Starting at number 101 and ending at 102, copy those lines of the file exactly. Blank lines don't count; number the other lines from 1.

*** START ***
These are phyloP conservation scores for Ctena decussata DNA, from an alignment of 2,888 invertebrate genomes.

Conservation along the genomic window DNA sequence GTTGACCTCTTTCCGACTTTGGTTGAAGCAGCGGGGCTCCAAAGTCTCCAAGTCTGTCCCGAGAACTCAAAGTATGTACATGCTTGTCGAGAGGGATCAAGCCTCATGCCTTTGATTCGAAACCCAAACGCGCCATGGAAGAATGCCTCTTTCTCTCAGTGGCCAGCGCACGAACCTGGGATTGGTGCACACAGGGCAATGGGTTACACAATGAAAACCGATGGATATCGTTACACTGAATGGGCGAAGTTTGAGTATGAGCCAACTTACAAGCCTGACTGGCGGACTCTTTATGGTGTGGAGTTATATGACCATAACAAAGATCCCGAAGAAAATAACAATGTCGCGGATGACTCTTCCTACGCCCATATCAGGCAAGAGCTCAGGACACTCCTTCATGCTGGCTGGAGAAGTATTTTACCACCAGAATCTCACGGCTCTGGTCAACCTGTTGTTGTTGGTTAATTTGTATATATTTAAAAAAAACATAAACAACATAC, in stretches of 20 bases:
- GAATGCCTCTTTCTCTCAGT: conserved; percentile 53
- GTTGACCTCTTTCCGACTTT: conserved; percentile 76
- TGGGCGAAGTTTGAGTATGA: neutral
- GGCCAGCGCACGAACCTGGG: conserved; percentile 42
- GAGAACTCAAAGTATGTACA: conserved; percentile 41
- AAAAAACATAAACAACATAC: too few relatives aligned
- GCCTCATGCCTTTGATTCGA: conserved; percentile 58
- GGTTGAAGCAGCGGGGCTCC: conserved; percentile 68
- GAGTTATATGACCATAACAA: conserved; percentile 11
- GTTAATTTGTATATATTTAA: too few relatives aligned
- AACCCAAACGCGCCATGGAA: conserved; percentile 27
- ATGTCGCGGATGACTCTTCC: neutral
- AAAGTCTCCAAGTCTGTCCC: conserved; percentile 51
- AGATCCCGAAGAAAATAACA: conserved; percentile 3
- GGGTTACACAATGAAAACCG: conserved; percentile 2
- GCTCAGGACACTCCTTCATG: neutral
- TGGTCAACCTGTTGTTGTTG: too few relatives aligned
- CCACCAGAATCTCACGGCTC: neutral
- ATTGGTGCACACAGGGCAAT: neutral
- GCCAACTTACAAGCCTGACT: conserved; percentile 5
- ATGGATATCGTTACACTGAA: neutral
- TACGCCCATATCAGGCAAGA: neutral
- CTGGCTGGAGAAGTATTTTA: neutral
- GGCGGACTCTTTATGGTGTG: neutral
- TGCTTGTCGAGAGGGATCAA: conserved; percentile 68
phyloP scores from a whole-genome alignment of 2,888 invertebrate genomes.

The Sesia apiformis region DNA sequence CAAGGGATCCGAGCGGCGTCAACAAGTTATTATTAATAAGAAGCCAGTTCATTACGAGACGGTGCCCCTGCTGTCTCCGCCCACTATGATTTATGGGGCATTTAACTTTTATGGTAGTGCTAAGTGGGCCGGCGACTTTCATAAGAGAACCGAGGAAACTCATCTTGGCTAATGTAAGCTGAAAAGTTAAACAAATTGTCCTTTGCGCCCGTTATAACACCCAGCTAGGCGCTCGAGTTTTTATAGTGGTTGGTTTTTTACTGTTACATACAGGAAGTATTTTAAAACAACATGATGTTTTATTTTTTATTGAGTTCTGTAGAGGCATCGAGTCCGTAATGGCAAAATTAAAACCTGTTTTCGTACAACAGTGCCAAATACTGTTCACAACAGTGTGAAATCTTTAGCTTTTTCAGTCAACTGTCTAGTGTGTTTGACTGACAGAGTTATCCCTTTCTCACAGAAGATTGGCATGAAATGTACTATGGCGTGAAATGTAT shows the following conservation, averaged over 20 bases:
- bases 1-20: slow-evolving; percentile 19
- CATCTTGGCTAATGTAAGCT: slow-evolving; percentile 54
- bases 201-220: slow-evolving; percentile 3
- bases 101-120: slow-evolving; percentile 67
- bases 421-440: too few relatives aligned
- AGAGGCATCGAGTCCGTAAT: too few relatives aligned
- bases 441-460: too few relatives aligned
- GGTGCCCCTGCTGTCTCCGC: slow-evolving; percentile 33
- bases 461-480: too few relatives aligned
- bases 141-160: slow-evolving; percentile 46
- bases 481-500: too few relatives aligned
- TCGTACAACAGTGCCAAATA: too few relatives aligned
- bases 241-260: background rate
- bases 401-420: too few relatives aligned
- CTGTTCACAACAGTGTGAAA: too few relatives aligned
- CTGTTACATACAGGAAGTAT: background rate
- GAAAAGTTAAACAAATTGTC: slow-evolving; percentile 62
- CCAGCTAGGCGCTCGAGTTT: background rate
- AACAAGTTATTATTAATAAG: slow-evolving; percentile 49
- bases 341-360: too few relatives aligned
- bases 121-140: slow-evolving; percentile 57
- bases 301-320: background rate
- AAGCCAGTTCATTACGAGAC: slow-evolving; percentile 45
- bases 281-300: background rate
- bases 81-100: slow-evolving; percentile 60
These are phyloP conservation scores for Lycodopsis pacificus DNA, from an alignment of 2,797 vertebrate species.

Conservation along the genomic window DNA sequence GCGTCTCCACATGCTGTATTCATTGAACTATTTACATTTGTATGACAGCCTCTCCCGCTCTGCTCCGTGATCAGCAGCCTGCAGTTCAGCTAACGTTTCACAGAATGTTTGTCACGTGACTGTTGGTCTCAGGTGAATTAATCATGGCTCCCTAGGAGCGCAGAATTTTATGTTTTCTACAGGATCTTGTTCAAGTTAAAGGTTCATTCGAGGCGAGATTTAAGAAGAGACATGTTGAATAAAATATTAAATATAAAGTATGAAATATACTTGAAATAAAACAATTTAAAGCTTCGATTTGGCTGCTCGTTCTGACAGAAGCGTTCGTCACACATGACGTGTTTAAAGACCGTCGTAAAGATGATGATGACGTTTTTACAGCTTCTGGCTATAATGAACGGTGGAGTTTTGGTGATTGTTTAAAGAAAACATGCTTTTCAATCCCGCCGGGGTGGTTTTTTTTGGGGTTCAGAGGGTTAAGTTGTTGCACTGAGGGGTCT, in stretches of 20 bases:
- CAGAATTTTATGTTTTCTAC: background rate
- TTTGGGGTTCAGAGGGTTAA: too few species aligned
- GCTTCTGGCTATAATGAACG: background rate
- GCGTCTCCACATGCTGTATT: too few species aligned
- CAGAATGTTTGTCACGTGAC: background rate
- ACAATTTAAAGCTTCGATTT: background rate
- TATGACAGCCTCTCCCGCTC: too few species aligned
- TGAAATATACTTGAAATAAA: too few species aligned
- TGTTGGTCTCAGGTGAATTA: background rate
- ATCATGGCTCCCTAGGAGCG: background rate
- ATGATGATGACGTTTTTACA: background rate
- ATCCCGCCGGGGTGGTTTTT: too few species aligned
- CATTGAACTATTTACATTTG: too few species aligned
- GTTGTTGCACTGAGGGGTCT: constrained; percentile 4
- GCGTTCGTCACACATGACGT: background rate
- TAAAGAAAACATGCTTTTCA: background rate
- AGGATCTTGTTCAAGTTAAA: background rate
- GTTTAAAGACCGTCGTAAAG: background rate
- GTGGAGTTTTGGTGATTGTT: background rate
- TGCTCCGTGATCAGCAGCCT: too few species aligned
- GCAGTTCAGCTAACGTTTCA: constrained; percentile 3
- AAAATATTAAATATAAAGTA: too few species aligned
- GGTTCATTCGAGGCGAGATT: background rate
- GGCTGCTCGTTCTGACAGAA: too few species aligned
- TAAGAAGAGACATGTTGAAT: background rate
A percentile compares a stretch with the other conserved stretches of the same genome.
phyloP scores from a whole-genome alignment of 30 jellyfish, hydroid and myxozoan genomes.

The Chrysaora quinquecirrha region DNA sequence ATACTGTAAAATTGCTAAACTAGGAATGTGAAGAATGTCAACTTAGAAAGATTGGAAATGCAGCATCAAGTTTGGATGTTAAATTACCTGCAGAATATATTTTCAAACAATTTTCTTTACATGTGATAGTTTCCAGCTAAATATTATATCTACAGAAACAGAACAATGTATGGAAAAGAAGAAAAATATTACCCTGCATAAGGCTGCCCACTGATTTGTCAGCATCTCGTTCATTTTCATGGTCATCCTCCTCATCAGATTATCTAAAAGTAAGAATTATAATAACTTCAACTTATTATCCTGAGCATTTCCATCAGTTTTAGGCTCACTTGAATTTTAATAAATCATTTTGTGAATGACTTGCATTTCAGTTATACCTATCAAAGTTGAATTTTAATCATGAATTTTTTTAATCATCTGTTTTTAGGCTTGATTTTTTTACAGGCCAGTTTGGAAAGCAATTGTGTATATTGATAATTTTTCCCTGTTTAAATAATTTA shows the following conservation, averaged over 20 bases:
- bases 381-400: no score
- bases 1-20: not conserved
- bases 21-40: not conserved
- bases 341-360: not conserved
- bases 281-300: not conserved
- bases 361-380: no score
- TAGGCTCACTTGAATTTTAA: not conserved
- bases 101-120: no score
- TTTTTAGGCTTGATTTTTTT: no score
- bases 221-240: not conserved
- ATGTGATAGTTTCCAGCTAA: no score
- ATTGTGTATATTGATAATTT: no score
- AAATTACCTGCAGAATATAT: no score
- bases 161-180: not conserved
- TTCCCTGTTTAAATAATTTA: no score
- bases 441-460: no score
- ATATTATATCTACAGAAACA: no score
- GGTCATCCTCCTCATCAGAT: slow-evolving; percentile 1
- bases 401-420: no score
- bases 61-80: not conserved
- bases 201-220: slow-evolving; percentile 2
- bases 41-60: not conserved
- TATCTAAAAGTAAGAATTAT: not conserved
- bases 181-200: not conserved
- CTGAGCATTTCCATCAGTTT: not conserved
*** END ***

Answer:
- ATATTATATCTACAGAAACA: no score
- GGTCATCCTCCTCATCAGAT: slow-evolving; percentile 1